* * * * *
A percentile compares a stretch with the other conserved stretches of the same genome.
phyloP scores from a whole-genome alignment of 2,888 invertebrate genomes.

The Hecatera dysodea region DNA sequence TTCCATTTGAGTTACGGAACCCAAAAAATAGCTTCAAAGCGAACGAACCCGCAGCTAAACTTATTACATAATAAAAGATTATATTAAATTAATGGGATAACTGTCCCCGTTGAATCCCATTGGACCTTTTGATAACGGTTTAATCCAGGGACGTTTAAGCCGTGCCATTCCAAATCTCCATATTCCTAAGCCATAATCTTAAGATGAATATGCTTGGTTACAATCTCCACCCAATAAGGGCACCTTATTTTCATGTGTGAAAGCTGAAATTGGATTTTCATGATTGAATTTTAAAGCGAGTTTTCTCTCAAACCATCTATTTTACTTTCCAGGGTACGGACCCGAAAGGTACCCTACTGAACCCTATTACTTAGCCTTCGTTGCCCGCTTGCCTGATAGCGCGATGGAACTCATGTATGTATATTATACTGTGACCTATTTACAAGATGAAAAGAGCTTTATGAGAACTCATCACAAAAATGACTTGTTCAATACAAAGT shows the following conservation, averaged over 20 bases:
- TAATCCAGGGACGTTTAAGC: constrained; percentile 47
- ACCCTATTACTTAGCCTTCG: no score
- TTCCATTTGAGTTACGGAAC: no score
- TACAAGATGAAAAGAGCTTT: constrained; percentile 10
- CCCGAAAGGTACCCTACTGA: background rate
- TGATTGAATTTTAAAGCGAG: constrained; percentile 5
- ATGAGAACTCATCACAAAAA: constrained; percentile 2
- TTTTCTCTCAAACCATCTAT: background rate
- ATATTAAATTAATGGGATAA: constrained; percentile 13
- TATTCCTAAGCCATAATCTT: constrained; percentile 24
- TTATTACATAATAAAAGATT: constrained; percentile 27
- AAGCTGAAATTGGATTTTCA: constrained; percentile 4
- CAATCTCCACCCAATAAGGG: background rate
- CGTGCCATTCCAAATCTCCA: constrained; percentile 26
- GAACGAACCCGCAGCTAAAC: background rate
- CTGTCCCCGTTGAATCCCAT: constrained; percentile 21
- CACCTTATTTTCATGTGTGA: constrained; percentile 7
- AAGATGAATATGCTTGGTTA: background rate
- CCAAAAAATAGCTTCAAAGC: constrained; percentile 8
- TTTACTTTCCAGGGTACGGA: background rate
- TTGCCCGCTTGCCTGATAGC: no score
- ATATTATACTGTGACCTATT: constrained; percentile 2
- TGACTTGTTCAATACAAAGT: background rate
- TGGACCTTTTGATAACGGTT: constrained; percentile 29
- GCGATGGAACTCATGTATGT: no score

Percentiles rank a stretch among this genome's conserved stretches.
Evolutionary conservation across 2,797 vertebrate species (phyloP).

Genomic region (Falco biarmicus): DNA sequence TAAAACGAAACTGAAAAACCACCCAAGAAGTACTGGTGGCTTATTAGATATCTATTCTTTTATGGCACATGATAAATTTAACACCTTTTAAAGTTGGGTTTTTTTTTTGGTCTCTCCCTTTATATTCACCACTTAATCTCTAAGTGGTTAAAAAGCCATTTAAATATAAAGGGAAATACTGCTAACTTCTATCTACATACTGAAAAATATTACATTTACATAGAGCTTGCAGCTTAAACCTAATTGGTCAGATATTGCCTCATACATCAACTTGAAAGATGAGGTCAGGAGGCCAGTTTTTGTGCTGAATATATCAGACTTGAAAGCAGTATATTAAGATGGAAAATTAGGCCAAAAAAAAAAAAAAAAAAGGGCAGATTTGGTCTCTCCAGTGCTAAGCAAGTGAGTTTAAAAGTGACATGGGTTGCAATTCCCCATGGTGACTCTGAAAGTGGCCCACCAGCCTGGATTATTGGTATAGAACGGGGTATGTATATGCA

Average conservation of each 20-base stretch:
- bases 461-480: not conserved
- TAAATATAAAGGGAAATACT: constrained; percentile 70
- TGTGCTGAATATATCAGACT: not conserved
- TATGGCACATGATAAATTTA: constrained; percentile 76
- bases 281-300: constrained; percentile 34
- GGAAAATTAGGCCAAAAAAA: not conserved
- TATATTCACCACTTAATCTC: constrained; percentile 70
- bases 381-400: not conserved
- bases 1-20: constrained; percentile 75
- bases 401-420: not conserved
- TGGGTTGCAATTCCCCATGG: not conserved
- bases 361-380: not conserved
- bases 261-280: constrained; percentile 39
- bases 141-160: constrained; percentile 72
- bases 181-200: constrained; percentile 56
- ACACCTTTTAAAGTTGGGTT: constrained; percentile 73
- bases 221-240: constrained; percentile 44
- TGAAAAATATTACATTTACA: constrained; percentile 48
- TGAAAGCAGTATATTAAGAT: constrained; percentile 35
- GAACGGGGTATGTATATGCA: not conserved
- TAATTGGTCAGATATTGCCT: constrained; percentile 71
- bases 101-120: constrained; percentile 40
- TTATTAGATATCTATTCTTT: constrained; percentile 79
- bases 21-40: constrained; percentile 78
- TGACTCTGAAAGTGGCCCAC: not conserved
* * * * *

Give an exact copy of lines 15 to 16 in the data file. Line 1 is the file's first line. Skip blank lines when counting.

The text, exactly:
- AAGCTGAAATTGGATTTTCA: constrained; percentile 4
- CAATCTCCACCCAATAAGGG: background rate